Emergency response to lethal superbug may be shut down
Number of cases increasing despite efforts to raise awareness in hospitals
CPE is highly antibiotic-resistant and can be lethal when it enters the bloodstream. Photograph: iStock
The Department of Health is seeking to shut down the emergency response set up to tackle a lethal superbug, despite the fact that the number of cases is increasing.
The department wants the health service’s response to the CPE superbug restored to a “normal basis”. Emergency arrangements were put in place by Minister for Health Simon Harris 18 months ago.
In October 2017, Mr Harris convened a national public health emergency team to respond to the growing threat posed by CPE in Irish hospitals. As well as department and HSE officials, the group included microbiologist and antibiotics expert Prof Martin Cormican and two patient representatives.
The group was instrumental in coordinating a national response to CPE and raising awareness in hospitals about the measures needed to tackle the bug. CPE is now a notifiable disease and information about the number of cases is published regularly on HSE websites.
At the December meeting, the department’s chief medical officer Dr Tony Holohan said he had written to the HSE asking it to consider plans to “operationalise the actions requirement to manage CPE in the health service”.
Dr Holohan undertook to discuss with HSE chief clinical officer Dr Colm Henry “the transition of the management of CPE back to normal operations”.
Speaking to The Irish Times, Prof Cormican confirmed discussions were under way about winding up the work of the team, and this could take place as mid-year.
The emergency had been called by the Minister and his officials and it would be for them to say it was over, he said. “But it’s not a problem we have solved, regardless of whether the Minister declares the emergency over or not. It’s nowhere near solved.”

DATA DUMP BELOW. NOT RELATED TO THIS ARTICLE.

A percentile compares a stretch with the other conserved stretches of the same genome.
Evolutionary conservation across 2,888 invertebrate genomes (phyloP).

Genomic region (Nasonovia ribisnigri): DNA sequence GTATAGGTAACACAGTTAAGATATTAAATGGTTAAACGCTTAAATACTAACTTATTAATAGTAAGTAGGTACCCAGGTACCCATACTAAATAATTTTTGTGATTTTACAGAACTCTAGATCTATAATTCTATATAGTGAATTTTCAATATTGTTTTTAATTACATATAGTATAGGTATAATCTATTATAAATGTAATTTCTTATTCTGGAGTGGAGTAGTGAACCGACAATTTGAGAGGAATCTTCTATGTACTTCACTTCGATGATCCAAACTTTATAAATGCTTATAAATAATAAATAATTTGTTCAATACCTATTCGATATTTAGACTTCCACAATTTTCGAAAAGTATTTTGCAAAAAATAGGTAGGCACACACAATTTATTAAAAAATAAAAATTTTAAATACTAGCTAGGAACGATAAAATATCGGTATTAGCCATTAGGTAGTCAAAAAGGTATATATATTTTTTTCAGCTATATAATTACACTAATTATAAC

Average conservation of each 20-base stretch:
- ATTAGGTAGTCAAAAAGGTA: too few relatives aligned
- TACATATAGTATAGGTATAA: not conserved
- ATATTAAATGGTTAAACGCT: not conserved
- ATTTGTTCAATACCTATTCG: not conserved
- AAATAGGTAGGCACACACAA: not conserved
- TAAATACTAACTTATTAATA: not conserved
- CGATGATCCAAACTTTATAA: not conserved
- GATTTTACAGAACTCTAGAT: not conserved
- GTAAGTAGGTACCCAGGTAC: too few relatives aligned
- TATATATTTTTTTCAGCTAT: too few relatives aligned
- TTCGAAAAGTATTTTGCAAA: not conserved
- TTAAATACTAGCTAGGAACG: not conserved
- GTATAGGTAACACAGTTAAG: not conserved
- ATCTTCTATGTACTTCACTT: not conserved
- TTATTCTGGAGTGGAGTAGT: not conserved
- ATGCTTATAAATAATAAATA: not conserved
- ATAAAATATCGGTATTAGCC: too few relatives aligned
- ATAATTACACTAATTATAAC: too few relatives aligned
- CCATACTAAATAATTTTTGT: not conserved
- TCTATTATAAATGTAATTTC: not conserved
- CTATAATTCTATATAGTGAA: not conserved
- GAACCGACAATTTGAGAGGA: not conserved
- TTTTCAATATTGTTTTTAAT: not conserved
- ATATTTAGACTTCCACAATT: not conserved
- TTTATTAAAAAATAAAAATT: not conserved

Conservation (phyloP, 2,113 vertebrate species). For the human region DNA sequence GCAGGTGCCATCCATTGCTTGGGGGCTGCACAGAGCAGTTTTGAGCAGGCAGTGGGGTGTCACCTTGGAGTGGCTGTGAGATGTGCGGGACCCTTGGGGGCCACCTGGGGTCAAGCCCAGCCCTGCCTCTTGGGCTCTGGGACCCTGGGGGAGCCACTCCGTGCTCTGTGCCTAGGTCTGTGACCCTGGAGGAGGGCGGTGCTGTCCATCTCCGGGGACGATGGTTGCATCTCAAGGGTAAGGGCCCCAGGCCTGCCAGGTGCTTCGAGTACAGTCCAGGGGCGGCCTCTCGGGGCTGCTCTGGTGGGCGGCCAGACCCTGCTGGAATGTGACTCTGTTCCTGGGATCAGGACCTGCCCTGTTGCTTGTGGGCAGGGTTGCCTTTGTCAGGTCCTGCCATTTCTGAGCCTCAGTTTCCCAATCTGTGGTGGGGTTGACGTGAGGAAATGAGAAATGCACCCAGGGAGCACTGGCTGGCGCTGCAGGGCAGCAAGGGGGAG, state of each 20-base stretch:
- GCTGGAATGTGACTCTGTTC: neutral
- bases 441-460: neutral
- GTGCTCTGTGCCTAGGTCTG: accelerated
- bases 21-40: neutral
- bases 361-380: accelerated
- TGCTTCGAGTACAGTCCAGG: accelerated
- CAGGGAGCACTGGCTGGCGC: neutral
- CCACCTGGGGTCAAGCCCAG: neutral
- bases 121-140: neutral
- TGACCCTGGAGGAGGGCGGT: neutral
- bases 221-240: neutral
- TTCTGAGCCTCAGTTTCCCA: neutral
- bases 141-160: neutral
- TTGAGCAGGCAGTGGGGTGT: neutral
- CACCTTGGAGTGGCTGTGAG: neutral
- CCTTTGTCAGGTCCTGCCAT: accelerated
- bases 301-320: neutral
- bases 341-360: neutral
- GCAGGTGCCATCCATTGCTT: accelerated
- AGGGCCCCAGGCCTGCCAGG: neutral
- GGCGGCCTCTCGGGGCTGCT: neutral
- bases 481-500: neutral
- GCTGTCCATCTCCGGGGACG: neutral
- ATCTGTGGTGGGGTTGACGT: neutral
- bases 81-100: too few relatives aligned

Prof Cormican said he hoped a process could be found that would allow for CPE to continue the same level of high priority it has enjoyed over the past two years.
CPE (Carbapenemase Producing Enterobacteriaceae) is highly antibiotic-resistant and can be lethal when it enters the bloodstream. The newest in a long line of bacteria that are extremely difficult to kill with antibiotics, it lives harmlessly in the gut in healthy people but can be lethal if it gets into the bloodstream or urine. It poses a particular risk to older people and those with reduced immune system function.
The number of CPE cases rose to 536 last year, up from 433 in 2017. The number of more serious invasive cases increased from 14 to 16.
Prof Cormican said that while the number of serious cases seemed small, “if you don’t fix it at this early stage, you won’t fix it at all”. Unlike flu, which has also been the subject of public health emergencies, drug-resistant superbugs “do not burn themselves out”.
He instanced a study of an intensive care unit in Greece that found every second patient was colonised with CPE and 10 per cent had it in their bloodstream. “If you get to that stage, you’re lost.”